If you're seeing this message, it means we're having trouble loading external resources on our website.

If you're behind a web filter, please make sure that the domains *.kastatic.org and *.kasandbox.org are unblocked.

## Algebra basics

### Course: Algebra basics>Unit 1

Lesson 4: Square roots

# Square roots of perfect squares

Learn how to find the square root of perfect squares like 25, 36, and 81.
Let's start by taking a look at an example evaluating the square root of $25$:
$\sqrt{25}=\phantom{\rule{0.167em}{0ex}}?$
Step 1: Ask, "What number squared equals $25$?"
Step 2: Notice that $5$ squared equals $25$.
${5}^{2}=5×5=25$
$\sqrt{25}=5$
Here's a question to make sure you understood:
How can we be sure that $5$ is the right answer?

# Connection to a square

Finding the square root of $25$ is the same as finding the side length of a square with an area of $25$.
A square with an area of $25$ has a side length of $5$.

# Practice Set 1:

Problem 1A
${4}^{2}=$

### Reflection question

Which claim shows how square roots work?

# Practice Set 2:

Problem 2A
$\sqrt{1}=$

# Practice Set 3:

Problem 3A
$\sqrt{121}=$

## Want to join the conversation?

• Can an exponent be a negative number?
• You already know that an exponent represents the number of times you have to multiply a number by itself. A negative exponent is equivalent to the inverse of the same number with a positive exponent. There is nothing special about solving a problem that includes negative exponentials.
• easy dubs we gettin out of the gulag with this one
• You are quite the absurd person and I honestly love it
• lol i agree
• That is awesome for you continue to learn ahead
• What happens if try to find the
the square root of an imperfect square
• Most probably it will be an irrational number in which case we can only approximate its value.

However, sometimes we can write the radicand as a fraction of two perfect squares.
Example: √5.76 = √(576∕100) = √(144∕25) = √(12²∕5²) = 12∕5 = 2.4
• we getting outta the hood with this now finna get to college after this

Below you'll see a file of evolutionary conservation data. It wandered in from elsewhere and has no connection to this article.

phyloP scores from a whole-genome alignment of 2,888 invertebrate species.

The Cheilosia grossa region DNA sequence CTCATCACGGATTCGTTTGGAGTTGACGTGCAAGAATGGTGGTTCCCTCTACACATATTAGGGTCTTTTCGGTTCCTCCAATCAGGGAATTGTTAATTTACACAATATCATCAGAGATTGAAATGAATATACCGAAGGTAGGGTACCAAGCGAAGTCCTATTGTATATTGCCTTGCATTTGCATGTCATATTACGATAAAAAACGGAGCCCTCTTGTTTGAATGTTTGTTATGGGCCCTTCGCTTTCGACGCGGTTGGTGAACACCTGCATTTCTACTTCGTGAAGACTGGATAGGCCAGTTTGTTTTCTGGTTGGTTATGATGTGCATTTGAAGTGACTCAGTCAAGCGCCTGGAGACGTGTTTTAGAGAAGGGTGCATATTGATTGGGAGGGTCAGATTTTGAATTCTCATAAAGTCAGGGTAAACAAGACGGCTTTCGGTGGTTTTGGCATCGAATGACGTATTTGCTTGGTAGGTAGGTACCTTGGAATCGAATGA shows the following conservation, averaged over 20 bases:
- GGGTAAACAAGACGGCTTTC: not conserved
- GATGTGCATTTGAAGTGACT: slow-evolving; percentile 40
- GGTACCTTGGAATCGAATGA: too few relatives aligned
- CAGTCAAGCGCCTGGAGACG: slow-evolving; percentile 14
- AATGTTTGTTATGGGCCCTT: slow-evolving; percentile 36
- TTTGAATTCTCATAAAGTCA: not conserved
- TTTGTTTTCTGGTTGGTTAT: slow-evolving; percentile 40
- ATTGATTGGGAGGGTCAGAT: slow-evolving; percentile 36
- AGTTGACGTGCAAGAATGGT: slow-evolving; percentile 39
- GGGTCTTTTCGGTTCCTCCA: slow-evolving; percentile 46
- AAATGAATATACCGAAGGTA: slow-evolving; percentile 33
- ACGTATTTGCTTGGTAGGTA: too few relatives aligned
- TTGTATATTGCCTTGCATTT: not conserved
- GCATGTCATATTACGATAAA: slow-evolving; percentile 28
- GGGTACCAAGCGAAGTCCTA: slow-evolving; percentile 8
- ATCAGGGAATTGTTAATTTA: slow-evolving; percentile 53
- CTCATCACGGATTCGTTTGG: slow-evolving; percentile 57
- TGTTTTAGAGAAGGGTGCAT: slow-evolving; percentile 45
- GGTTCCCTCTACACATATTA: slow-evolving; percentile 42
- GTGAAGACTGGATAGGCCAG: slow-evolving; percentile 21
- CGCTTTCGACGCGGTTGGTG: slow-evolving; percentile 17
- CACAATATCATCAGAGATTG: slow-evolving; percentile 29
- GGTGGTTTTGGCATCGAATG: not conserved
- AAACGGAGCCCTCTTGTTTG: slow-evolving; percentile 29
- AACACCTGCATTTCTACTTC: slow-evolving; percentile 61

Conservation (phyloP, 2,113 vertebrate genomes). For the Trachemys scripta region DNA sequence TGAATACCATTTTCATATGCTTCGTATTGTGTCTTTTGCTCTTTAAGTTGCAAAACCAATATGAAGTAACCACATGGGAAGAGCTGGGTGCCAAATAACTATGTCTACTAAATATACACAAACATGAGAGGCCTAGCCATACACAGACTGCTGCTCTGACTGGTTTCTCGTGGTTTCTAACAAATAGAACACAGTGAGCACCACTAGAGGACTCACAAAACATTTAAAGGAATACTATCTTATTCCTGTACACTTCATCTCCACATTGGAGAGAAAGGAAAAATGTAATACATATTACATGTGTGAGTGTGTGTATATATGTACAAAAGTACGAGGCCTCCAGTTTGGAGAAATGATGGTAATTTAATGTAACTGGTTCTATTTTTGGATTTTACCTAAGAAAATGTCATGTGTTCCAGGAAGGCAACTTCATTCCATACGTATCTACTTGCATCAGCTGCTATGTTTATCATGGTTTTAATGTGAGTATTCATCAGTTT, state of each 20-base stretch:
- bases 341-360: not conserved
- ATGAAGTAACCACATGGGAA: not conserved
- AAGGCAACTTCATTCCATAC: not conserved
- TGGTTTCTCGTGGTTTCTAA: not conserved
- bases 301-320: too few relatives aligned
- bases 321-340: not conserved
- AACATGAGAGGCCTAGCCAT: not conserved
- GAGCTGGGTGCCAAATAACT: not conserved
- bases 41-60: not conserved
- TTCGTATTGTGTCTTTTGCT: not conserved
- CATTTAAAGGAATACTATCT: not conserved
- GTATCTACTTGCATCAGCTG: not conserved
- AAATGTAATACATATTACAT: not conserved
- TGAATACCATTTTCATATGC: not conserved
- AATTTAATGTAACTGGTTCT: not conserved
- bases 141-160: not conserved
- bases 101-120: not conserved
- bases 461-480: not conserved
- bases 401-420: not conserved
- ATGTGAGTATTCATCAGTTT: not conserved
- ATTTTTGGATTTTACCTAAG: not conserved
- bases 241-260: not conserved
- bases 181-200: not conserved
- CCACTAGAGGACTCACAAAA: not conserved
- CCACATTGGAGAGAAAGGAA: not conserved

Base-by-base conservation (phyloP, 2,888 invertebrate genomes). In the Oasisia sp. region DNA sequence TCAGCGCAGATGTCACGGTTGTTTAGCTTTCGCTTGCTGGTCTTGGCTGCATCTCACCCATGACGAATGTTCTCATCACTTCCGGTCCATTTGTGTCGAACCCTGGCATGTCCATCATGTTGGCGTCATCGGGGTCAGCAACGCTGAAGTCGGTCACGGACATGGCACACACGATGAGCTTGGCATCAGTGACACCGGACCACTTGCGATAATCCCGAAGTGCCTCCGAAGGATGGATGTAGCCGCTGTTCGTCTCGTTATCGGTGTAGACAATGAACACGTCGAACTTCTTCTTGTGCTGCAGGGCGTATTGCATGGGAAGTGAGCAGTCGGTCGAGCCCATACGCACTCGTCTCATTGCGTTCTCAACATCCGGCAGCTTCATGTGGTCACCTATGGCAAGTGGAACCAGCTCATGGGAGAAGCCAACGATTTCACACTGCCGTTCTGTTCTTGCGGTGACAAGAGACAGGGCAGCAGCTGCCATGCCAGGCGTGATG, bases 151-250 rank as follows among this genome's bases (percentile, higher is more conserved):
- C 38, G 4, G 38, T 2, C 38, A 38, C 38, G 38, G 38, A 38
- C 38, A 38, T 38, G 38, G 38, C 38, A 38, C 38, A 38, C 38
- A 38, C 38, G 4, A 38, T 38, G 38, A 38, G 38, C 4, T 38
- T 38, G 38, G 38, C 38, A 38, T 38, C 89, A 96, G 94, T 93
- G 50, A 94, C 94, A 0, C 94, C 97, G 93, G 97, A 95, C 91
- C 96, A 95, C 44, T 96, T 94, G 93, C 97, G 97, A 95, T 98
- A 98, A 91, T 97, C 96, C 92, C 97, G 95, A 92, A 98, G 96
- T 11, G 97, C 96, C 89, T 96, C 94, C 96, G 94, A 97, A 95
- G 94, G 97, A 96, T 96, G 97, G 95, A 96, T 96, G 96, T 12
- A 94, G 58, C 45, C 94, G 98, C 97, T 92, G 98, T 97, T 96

• I just noticed something really interesting (I think):

If I can't remember a square of some numbers (7^2 and 8^2 can be a bit tricky for me for some reason) but I remember the square number of the root that comes before it (6 and 36 in the case I'm trying to find 7^2),
I can do 36+6 to make it into 6*7, and then add a 7 to make it into a 7*7.

I tried to play around and find a rule and I think I found the formula:
n^2 + 2n + 1 = ( n + 1 )^2
(where n is the root number of the square that you do know).

if you would visualize the numbers on a grid, the n^2 is the area of the square, while the 2n+1 is the number of the additional units the is added on the side.

It's easier to see it on a times table: When looking at 25, the number diagonally next to it is 36. If you count the 'units' (the other multiplies that are on the same axes that leads toward 36 IE: 3,6,9 up to 36 on both sides) they will be the same as the 2n+1.

I tried to find a formula for a square of a root that isn't immediately follows the root I know. example: 3^2 = 9, 5^2 = ?.
unfortunately I couldn't think on one consistent formula, because there is always a need to add more and (n+1) with more additional 1s the further the number is.

does the formula I found have a name? I'm pretty sure I wasn't the first to think of that lol
• You can use the pascal's triangle I suppose

Edit1: here: https://en.wikipedia.org/wiki/Polynomial_expansion

Edit2: Sorry that is not true. That applies to expansions with higher powers, but not between different sqaures.
But maybe you can look at sum of squares where
∑x^2 = n(n+1)(2n+1)/6